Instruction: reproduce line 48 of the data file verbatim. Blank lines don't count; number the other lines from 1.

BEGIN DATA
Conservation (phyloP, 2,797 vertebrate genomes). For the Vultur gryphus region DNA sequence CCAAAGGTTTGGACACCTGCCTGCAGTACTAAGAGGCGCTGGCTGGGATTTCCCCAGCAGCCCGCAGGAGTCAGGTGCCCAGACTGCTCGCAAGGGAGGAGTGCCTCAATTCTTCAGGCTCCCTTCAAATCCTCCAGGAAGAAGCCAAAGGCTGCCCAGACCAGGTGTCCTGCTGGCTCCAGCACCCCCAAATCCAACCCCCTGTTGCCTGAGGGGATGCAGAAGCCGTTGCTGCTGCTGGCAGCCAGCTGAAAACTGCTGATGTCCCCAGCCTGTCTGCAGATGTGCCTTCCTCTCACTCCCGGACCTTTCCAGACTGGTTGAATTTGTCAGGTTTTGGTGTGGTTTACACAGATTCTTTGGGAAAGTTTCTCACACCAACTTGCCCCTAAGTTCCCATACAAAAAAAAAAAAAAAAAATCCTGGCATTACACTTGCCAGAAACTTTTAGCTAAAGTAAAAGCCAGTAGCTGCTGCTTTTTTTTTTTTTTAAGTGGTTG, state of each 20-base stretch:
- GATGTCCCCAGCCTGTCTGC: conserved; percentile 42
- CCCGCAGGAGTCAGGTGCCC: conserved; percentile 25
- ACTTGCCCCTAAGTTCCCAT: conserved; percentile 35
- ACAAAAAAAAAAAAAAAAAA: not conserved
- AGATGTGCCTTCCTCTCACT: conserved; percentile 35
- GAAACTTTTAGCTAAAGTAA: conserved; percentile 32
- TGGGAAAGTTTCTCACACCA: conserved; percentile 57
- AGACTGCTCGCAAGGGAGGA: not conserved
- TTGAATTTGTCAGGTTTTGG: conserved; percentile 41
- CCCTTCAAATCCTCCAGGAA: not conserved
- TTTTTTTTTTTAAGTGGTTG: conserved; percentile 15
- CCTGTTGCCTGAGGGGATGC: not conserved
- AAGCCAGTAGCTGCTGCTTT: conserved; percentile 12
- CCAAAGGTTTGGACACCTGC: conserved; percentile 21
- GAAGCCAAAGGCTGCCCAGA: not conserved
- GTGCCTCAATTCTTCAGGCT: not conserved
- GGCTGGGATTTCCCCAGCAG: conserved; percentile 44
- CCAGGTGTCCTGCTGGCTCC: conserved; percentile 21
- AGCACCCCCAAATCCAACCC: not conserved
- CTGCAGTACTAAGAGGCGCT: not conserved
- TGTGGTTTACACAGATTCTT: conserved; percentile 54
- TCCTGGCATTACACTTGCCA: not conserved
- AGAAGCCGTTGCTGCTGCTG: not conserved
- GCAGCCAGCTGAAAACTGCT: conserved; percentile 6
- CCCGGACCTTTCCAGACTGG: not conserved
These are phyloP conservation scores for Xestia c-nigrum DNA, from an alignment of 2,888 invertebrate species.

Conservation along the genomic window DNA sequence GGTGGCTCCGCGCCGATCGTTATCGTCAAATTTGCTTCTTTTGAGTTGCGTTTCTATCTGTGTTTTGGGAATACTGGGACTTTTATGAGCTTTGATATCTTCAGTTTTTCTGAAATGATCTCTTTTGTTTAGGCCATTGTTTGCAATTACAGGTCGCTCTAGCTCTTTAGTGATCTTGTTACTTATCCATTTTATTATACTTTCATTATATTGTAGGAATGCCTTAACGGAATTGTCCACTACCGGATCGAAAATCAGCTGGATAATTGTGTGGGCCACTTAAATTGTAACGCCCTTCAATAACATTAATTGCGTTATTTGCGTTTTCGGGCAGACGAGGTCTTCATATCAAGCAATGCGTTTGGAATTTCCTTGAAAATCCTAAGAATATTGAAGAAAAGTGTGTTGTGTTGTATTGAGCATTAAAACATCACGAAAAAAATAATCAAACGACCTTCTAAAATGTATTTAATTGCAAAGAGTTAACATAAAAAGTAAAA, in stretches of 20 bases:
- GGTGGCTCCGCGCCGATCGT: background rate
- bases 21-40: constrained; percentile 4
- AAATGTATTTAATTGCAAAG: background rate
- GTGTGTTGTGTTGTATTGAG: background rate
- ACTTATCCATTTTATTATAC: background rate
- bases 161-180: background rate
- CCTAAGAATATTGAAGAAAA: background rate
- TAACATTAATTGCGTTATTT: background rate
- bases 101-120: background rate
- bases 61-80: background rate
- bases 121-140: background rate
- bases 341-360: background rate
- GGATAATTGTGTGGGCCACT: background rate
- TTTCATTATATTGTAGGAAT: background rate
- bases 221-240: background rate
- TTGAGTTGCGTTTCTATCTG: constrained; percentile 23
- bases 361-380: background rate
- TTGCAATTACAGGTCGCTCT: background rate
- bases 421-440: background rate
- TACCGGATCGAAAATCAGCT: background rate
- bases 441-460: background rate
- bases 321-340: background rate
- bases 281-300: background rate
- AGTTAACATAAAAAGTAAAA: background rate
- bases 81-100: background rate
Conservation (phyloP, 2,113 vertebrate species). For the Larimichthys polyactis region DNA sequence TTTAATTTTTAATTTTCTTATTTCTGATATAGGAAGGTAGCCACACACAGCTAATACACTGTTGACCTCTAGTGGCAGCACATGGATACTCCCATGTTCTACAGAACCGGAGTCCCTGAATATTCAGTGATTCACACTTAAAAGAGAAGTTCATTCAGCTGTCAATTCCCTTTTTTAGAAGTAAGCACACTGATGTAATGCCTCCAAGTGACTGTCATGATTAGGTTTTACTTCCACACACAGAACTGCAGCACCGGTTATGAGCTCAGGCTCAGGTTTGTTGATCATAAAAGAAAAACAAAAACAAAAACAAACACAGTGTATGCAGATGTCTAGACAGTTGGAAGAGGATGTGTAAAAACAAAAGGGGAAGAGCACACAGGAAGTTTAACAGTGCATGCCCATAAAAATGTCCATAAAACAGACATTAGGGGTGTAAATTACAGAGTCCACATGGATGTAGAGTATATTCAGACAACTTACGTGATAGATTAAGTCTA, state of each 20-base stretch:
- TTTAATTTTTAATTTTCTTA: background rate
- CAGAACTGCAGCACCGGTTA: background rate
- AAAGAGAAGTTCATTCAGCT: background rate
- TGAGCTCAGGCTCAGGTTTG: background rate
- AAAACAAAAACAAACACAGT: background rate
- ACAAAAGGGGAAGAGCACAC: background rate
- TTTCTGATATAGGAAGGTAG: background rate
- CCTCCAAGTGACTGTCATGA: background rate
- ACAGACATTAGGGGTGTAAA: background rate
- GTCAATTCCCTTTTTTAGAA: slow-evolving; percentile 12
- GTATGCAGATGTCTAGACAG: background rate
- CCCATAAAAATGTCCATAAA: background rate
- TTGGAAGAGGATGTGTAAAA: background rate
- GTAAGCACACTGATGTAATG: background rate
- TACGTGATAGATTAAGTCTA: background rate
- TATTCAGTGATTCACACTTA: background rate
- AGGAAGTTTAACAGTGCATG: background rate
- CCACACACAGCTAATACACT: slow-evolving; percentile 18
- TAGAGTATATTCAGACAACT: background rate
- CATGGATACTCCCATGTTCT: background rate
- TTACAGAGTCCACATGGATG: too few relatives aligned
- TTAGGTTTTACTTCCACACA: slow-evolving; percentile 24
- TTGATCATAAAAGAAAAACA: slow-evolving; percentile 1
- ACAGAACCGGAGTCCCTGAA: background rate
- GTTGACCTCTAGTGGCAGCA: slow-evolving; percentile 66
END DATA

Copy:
- TACCGGATCGAAAATCAGCT: background rate